GILES: WHY I VOTED AGAINST THE DEAL

We have now had the vote on the Government’s Brexit deal, and that deal was convincingly voted down by the House.

Prior to the vote, I said that I could not back this deal, solely because of my concerns about the backstop. The Government’s own legal advice makes clear that this backstop could endure indefinitely, and this would keep us locked into a customs union with the EU, where we would still be rule takers from the ECJ and unable to strike our own trade deals around the world. In short, and despite the assurances offered by the EU this week, there is no absolute guarantee in this deal that we will not be trapped in a never-ending backstop limbo; able to see the benefits of Brexit but never able to reach them. From the correspondence I have received, I know that this outcome would be unacceptable to many of my constituents and would mean that the last two years of pain and division would have been for nought.

If we are to get any deal, which I do want, the EU have been adamant that it must include a backstop mechanism, to protect the Northern Ireland/Ireland border should negotiations break down. Before the Withdrawal Agreement was published, I was prepared to accept that argument, and having had the chance to read that document in full, I do believe that this is, for the most part, a good deal – it gives us back control of our borders, laws, and money, whilst also releasing the UK from the Common Fisheries Policy and Common Agricultural Policy. However, the good parts of this deal simply do not outweigh the bad, given the threat of indefinite limbo posed by the backstop.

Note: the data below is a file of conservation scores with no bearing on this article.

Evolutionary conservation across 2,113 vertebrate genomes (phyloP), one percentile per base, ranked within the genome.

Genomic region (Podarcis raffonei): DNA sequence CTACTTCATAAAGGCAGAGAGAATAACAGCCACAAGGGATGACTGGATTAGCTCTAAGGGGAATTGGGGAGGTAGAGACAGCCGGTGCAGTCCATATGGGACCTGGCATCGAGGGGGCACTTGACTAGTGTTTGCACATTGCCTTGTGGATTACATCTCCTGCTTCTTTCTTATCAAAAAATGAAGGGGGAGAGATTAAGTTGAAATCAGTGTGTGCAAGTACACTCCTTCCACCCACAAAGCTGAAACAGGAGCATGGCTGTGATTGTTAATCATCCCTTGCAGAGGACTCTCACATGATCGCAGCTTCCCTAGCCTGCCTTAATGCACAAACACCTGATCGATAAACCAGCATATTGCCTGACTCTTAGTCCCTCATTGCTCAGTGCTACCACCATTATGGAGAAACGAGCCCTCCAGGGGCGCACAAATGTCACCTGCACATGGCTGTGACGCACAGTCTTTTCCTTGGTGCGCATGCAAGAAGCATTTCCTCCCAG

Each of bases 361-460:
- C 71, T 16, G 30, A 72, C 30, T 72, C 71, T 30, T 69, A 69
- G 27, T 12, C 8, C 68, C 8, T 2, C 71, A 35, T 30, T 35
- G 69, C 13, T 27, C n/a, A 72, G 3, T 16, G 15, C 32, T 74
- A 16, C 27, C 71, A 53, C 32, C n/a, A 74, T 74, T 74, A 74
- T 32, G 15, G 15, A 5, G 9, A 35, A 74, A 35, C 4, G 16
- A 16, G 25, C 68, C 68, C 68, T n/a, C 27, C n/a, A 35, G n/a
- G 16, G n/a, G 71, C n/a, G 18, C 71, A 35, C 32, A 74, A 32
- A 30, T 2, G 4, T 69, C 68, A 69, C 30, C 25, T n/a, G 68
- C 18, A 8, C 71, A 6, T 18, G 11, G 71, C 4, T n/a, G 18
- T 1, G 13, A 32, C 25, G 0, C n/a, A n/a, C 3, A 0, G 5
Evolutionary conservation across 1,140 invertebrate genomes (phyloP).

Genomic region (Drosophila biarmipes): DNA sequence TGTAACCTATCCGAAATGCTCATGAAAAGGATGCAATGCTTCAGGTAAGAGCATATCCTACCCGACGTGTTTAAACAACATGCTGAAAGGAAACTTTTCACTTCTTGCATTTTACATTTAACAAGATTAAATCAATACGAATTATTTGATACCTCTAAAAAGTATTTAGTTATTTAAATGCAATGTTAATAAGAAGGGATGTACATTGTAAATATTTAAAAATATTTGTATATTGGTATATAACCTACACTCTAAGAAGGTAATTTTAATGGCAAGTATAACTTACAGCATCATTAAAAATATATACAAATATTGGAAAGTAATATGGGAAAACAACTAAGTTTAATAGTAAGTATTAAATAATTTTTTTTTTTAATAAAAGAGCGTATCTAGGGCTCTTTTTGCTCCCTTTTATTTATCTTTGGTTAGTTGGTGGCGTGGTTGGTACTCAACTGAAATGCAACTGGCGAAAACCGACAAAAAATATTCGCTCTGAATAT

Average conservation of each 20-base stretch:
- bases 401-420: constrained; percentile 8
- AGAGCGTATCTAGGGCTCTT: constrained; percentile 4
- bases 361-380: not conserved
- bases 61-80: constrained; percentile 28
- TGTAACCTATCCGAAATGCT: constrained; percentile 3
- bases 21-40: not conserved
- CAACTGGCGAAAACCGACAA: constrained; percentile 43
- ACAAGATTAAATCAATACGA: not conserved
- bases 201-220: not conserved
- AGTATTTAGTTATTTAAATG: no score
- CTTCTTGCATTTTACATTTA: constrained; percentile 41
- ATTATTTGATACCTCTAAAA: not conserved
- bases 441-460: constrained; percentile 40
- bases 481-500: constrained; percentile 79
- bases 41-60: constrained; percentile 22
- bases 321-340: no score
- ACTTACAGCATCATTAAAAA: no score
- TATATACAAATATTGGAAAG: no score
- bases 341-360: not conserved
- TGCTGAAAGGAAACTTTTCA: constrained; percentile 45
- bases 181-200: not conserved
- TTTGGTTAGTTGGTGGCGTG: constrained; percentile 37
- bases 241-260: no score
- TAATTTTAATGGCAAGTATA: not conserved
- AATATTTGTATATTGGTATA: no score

I relayed that message to the Government on several occasions, and in the interests of finding a way forward, I called for changes to the Withdrawal Agreement to guarantee that the backstop will not be needed. In the vote yesterday, I also backed an amendment that aimed to make Parliamentary approval contingent on the Government securing a unilateral right for the UK to leave the backstop. Unfortunately, that amendment was not successful, and an indefinite backstop remains a possibility.

I do, of course, appreciate that my vote moves us closer towards leaving without a deal, and that in my view would leave us worse off, but I believe that, ironically, the result of last night’s vote will give our leadership a stronger hand when going back to Brussels. They must know that we are serious and will go to a WTO Brexit if we have to. We must get the right deal for the country and this deal is not that. Besides, I am sure that the British public, and many of my constituents, would far prefer a no deal outcome to any deal that left us vulnerable to an indefinite backstop.

More importantly, our decision, and this is contrary to suggestions seen this week, does not mean that there will be ‘No Brexit’. We will still be leaving on 29th March, with or without a deal, as this date of exit is already established in statute.

In terms of next steps, I will be voting to support the Government in the vote of no confidence today – we need to resume negotiations quickly, rather than waste time trying to form a new government, or by having a general election.

And in those negotiations, we must address the issue of the backstop – over 90% of those constituents who have contacted me about this matter have expressed opposition to this deal, many of them because of the backstop. Moreover, as someone close to this issue, I know that, despite the intransigence that we have been seeing from the EU, renegotiation on the backstop is possible and is the only way to get this deal through the House.

Throughout this process, I have always sought to represent the views of my constituents, as I best understand them from the correspondence I have received and the conversations I have been having. As ever, I do not believe that we should have a second referendum, nor extend or revoke Article 50. A second referendum would bring even more uncertainty and division and would be seen as a betrayal of the result of the first. Extending Article 50 merely prolongs the agony and will achieve very little.

The British people voted to leave, and we must deliver on that instruction.